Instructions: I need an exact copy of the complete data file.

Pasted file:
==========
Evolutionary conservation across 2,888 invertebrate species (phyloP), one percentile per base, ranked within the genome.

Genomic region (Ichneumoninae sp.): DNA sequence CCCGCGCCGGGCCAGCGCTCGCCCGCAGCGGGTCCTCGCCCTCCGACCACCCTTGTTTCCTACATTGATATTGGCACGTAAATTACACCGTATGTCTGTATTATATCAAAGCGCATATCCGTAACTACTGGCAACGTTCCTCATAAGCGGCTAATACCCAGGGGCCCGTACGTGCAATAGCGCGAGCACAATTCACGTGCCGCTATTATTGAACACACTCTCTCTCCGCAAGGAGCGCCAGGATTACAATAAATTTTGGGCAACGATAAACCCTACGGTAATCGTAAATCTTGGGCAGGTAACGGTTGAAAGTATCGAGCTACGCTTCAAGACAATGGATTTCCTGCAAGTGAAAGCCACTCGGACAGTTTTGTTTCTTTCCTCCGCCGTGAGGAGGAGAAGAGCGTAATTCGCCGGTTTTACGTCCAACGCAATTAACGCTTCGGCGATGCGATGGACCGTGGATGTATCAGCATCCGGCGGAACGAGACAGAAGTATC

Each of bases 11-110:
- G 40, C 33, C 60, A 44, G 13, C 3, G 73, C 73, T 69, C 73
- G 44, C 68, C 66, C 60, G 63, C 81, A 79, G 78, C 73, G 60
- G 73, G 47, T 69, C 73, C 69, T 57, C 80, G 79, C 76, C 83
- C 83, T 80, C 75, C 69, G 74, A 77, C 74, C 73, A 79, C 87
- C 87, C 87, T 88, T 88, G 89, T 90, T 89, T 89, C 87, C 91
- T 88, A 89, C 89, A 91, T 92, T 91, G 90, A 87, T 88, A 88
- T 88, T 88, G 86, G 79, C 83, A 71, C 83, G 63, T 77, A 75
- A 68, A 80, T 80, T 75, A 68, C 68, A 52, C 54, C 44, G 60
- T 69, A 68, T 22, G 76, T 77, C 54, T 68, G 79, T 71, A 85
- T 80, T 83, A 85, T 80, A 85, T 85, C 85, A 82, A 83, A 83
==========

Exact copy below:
Evolutionary conservation across 2,888 invertebrate species (phyloP), one percentile per base, ranked within the genome.

Genomic region (Ichneumoninae sp.): DNA sequence CCCGCGCCGGGCCAGCGCTCGCCCGCAGCGGGTCCTCGCCCTCCGACCACCCTTGTTTCCTACATTGATATTGGCACGTAAATTACACCGTATGTCTGTATTATATCAAAGCGCATATCCGTAACTACTGGCAACGTTCCTCATAAGCGGCTAATACCCAGGGGCCCGTACGTGCAATAGCGCGAGCACAATTCACGTGCCGCTATTATTGAACACACTCTCTCTCCGCAAGGAGCGCCAGGATTACAATAAATTTTGGGCAACGATAAACCCTACGGTAATCGTAAATCTTGGGCAGGTAACGGTTGAAAGTATCGAGCTACGCTTCAAGACAATGGATTTCCTGCAAGTGAAAGCCACTCGGACAGTTTTGTTTCTTTCCTCCGCCGTGAGGAGGAGAAGAGCGTAATTCGCCGGTTTTACGTCCAACGCAATTAACGCTTCGGCGATGCGATGGACCGTGGATGTATCAGCATCCGGCGGAACGAGACAGAAGTATC

Each of bases 11-110:
- G 40, C 33, C 60, A 44, G 13, C 3, G 73, C 73, T 69, C 73
- G 44, C 68, C 66, C 60, G 63, C 81, A 79, G 78, C 73, G 60
- G 73, G 47, T 69, C 73, C 69, T 57, C 80, G 79, C 76, C 83
- C 83, T 80, C 75, C 69, G 74, A 77, C 74, C 73, A 79, C 87
- C 87, C 87, T 88, T 88, G 89, T 90, T 89, T 89, C 87, C 91
- T 88, A 89, C 89, A 91, T 92, T 91, G 90, A 87, T 88, A 88
- T 88, T 88, G 86, G 79, C 83, A 71, C 83, G 63, T 77, A 75
- A 68, A 80, T 80, T 75, A 68, C 68, A 52, C 54, C 44, G 60
- T 69, A 68, T 22, G 76, T 77, C 54, T 68, G 79, T 71, A 85
- T 80, T 83, A 85, T 80, A 85, T 85, C 85, A 82, A 83, A 83